UNITED STATES DISTRICT COURT DISTRICT OF NEW JERSEY
Civil Action No. 04-374(JAP): ROYAL DUTCH/SHELL TRANSPORT SECURITIES LITIGATION
LEAD PLANTIFFS: Pennsylvania State Employees Retirement System and the Pennsylvania Public School Employees Retirement System
DEFENDANTS: Royal Dutch Petroleum Company and The “Shell” Transport and Trading Company p.l.c.
Article by John Donovan
This is an updated version of an article we published in June 2007. It has been revised to include developments which have taken place over the last few days. The most recent motion was filed with the above court on 15 October 2007 by attorneys’ acting for Shell.
The stakes in the class action against Shell which arise from the oil and gas reserves scandal revealed to an astonished world in 2204 are huge, ranging from hundreds of millions of dollars to potentially billions of dollars. Shell has already set aside $500 million to settle the case.
If you wondered what was going on, this article in association with linked documents, will bring you right up to date.
It appears from the legal documents that the Lead Plaintiff is claiming $13.84 billion on behalf of U.S. and non-U.S. Shell investors and has received more than two million pages of discovery from the defendants and non-parties.
The original U.S. class action against Shell, its officers and also against Shell’s auditors, KPMG NV and PwC UK, commenced on 13 February 2004. The litigation arose from an alleged fraudulent overstatement of proven hydrocarbon reserves by Shell in Form F20 returns filed with the U.S. Securities & Exchange Commission. The SEC declared that Shell had violated United States law by issuing “false and misleading statements regarding its reserves”. Shell paid a $120 million fine to settle the SEC claims. The UK Financial Services Authority fined Shell £17 million ($34 million) for “market abuse”.
On 30 June 2004, all of the U.S. claims were consolidated into a single class action with the New York law firm of Bernstein Liebhard & Lifshitz LLP acting as Lead Counsel for the Lead Plaintiffs.
On 9 August 2005, Chief Judge John Bissell (now retired) of the United States District Court District of New Jersey, denied motions to dismiss by Shell, KPMG and PwC UK, having concluded that the Lead Plaintiff, the Pennsylvania State Employees Retirement System and the Pennsylvania Public School Employees Retirement System, had provided factual support for its allegations that Shell “engaged in material and substantial fraudulent conduct in the United States”.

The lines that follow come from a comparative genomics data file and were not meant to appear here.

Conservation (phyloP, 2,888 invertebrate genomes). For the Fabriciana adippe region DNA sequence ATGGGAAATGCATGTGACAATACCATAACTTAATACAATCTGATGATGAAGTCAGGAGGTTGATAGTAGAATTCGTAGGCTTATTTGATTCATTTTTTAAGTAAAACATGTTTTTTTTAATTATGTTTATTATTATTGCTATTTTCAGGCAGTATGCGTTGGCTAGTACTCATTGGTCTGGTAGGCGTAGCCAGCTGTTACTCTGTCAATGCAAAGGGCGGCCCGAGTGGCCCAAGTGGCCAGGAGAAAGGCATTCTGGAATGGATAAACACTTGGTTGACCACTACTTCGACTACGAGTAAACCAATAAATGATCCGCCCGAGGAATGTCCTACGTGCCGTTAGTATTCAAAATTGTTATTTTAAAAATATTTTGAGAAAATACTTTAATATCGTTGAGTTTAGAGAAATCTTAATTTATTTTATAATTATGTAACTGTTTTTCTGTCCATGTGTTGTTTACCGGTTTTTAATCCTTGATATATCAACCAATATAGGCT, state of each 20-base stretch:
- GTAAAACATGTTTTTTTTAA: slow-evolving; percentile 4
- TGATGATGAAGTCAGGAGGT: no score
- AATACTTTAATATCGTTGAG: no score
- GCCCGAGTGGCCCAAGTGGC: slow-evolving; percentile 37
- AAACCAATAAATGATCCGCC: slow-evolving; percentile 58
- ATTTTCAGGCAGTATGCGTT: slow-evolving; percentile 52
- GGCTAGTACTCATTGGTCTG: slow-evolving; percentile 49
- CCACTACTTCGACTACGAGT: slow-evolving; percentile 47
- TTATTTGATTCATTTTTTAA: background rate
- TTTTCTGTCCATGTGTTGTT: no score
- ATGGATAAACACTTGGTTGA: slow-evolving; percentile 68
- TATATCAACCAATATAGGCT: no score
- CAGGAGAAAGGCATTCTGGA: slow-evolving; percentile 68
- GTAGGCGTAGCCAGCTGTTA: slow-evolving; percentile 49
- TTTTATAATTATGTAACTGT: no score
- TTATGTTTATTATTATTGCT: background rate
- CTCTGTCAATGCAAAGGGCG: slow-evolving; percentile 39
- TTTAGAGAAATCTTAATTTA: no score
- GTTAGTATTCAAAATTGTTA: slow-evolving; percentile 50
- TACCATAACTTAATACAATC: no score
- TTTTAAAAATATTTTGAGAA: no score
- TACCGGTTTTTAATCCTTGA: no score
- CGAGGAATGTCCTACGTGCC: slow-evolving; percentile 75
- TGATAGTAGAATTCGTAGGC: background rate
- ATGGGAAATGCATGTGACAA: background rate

In 2006 the case was expanded to include non-American shareholders with Peter M. Wood, a UK citizen (a Petroleum Engineer) granted permission by the court to represent all non-U.S. qualified holders of stock. Mr Wood was recruited in this capacity following an appeal on the royaldutchshellplc.com website, described by the Financial Times as being an anti-Shell website (owned by the author of this article). Shell insiders, via the same website, had previously supplied evidence to support the class action.
In response to the expansion of the U.S. case into a global action, Royal Dutch Shell secretly entered into discussions with other non-U.S. purchasers of Shell stock including Dutch pension funds and on 11 April 2007, advised the U.S. court of a proposed settlement agreement with all reserves related litigation and claims between Shell and non-U.S. investors. The settlement offer was $359 million plus legal fees. Since there is no litigation underway against Shell in The Netherlands, the move by Shell was clearly designed to substitute and pre-empt the non-U.S. investors litigation brought as part of the U.S. based action.
As part of the proposed Dutch settlement route, Shell sought and received a statement from the SEC’s Staff that it intends to recommend that the fines paid to settle the United States’ lawsuit be used to reimburse damages to investors worldwide.
The Wall Street Journal revealed in an article published on 22 June 2007 that “Royal Dutch Shell recently amended its charter to provide for certain shareholder disputes to be handled outside of the court system”. The purpose was apparently to change the rules (as well as using recent changes in Dutch law) after the fact, to allow for arbitration to replace trial in disputes with shareholders.
As a consequence the litigation is now focussed on the issue of whether the expanded U.S. action can proceed with Peter M. Wood representing non-US Shell investors, or if the U.S. case would revert to being a claim solely representing U.S. investors. In that event, Shell would be able to proceed with the settlement of non U.S. investors already agreed in principle with Dutch pension funds. This could save Shell billions in compensation.
A four week mini-trial was due to commence in the U.S. Courts on Monday 18 June 2007 to resolve the issue.
Shell contended that the move by the Lead Plaintiff to block the Dutch settlement was “a desperate attempt to preserve ‘the potentially lucrative lead role’ in a U.S. class action”.